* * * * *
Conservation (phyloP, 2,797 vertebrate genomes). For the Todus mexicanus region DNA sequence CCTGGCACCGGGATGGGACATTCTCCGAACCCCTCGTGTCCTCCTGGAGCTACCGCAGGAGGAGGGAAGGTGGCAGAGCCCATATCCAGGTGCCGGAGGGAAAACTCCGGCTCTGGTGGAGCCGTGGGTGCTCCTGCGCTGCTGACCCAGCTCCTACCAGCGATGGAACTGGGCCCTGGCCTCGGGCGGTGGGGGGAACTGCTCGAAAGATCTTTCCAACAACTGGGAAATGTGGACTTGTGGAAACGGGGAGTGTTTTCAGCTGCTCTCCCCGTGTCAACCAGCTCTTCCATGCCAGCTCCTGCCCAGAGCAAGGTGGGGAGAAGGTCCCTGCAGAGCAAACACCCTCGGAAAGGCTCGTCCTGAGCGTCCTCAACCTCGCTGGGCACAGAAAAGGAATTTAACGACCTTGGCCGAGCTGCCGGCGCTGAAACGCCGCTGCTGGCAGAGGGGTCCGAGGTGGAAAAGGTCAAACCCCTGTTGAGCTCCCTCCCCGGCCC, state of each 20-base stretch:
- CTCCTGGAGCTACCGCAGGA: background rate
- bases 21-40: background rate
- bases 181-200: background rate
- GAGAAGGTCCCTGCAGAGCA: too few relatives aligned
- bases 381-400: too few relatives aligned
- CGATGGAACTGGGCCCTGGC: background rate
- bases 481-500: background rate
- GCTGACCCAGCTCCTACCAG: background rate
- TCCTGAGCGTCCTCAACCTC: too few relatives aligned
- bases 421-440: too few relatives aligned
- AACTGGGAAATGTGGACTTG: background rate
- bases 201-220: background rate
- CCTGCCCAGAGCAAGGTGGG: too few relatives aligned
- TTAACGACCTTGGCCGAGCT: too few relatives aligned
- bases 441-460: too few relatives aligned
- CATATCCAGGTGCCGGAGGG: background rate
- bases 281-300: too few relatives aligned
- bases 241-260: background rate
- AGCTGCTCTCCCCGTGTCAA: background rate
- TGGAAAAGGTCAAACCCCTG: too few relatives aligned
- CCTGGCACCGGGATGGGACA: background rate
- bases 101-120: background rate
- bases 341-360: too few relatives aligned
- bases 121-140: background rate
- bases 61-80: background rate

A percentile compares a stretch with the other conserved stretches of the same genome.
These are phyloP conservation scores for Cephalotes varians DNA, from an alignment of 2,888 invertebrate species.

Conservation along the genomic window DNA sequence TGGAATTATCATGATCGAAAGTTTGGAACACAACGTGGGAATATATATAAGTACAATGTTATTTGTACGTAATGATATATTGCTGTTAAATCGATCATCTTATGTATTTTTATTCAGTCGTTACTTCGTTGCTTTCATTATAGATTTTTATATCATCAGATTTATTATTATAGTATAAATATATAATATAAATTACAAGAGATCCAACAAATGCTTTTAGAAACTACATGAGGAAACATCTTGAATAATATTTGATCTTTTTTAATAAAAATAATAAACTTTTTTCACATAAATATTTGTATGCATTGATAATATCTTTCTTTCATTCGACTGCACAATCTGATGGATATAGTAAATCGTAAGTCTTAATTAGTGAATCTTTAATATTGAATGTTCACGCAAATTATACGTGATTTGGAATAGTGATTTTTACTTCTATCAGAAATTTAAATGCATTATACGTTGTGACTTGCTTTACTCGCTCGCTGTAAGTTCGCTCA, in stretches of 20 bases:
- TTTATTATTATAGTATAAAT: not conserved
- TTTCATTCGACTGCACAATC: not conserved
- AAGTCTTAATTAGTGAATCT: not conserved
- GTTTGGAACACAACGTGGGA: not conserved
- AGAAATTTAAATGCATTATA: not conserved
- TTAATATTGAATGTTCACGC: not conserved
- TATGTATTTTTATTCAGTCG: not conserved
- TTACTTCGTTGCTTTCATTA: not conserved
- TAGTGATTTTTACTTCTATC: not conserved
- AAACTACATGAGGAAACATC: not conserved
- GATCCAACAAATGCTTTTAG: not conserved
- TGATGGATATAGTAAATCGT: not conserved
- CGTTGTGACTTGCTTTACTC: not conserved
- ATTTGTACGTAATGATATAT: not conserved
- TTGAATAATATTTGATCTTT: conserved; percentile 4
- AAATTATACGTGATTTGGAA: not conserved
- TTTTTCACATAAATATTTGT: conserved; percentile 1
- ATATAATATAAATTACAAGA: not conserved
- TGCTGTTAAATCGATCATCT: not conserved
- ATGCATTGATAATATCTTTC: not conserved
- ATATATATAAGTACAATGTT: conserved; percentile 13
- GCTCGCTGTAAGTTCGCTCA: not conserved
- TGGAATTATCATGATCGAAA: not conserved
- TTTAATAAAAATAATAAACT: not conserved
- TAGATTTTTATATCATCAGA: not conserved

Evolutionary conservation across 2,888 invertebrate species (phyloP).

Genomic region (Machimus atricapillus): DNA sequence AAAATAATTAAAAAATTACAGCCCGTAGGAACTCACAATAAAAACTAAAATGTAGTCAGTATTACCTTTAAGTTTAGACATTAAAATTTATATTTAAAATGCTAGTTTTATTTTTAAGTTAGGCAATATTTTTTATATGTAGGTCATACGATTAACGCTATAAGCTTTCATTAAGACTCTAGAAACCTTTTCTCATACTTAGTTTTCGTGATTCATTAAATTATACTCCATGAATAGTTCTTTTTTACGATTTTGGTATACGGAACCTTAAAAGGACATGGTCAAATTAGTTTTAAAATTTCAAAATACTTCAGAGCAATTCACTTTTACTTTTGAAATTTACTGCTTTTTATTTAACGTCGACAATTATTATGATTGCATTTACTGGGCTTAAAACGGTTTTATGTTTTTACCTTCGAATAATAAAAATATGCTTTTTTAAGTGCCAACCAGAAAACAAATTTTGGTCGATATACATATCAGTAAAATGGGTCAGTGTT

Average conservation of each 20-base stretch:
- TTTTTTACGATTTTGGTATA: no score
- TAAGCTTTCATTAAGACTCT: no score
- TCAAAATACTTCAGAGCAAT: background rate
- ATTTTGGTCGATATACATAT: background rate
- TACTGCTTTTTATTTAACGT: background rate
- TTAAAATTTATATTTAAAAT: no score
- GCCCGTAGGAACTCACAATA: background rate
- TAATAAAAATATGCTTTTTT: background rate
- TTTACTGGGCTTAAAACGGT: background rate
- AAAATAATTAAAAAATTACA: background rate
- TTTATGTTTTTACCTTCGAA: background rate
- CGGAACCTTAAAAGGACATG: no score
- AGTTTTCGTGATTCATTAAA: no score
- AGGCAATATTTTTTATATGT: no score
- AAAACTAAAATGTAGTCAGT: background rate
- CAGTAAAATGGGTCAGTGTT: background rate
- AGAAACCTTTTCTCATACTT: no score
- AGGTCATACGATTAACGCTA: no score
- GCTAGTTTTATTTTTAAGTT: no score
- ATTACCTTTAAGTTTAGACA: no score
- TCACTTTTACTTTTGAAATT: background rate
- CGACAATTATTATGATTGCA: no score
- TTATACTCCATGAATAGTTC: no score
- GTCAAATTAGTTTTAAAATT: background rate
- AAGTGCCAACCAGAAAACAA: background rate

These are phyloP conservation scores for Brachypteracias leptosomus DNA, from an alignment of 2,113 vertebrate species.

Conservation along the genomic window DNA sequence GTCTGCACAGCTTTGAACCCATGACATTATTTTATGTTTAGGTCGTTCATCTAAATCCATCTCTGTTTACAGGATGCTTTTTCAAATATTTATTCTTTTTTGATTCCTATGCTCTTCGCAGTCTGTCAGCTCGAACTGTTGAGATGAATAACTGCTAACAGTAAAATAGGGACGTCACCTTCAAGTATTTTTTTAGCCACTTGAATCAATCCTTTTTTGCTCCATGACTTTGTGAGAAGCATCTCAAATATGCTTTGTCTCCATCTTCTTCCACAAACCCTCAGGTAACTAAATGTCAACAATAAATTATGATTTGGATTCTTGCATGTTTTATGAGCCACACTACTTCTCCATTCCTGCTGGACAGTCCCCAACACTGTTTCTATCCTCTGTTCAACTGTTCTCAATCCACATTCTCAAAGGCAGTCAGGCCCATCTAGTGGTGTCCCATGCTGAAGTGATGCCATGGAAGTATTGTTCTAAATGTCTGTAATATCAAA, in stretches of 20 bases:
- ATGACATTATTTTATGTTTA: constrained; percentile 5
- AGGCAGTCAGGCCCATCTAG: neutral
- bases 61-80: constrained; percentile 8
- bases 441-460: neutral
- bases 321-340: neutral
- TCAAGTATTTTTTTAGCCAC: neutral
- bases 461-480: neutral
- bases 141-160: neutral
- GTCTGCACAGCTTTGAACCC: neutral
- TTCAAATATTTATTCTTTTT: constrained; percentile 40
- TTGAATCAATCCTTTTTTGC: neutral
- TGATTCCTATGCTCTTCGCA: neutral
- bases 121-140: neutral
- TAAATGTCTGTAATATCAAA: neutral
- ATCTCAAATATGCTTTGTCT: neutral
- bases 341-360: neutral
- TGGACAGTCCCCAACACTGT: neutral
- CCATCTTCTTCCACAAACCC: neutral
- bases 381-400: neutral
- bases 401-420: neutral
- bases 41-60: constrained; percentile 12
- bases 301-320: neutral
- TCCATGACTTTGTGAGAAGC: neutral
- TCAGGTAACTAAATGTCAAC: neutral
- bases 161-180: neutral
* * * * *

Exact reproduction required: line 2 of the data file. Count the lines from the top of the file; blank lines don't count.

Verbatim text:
- CTCCTGGAGCTACCGCAGGA: background rate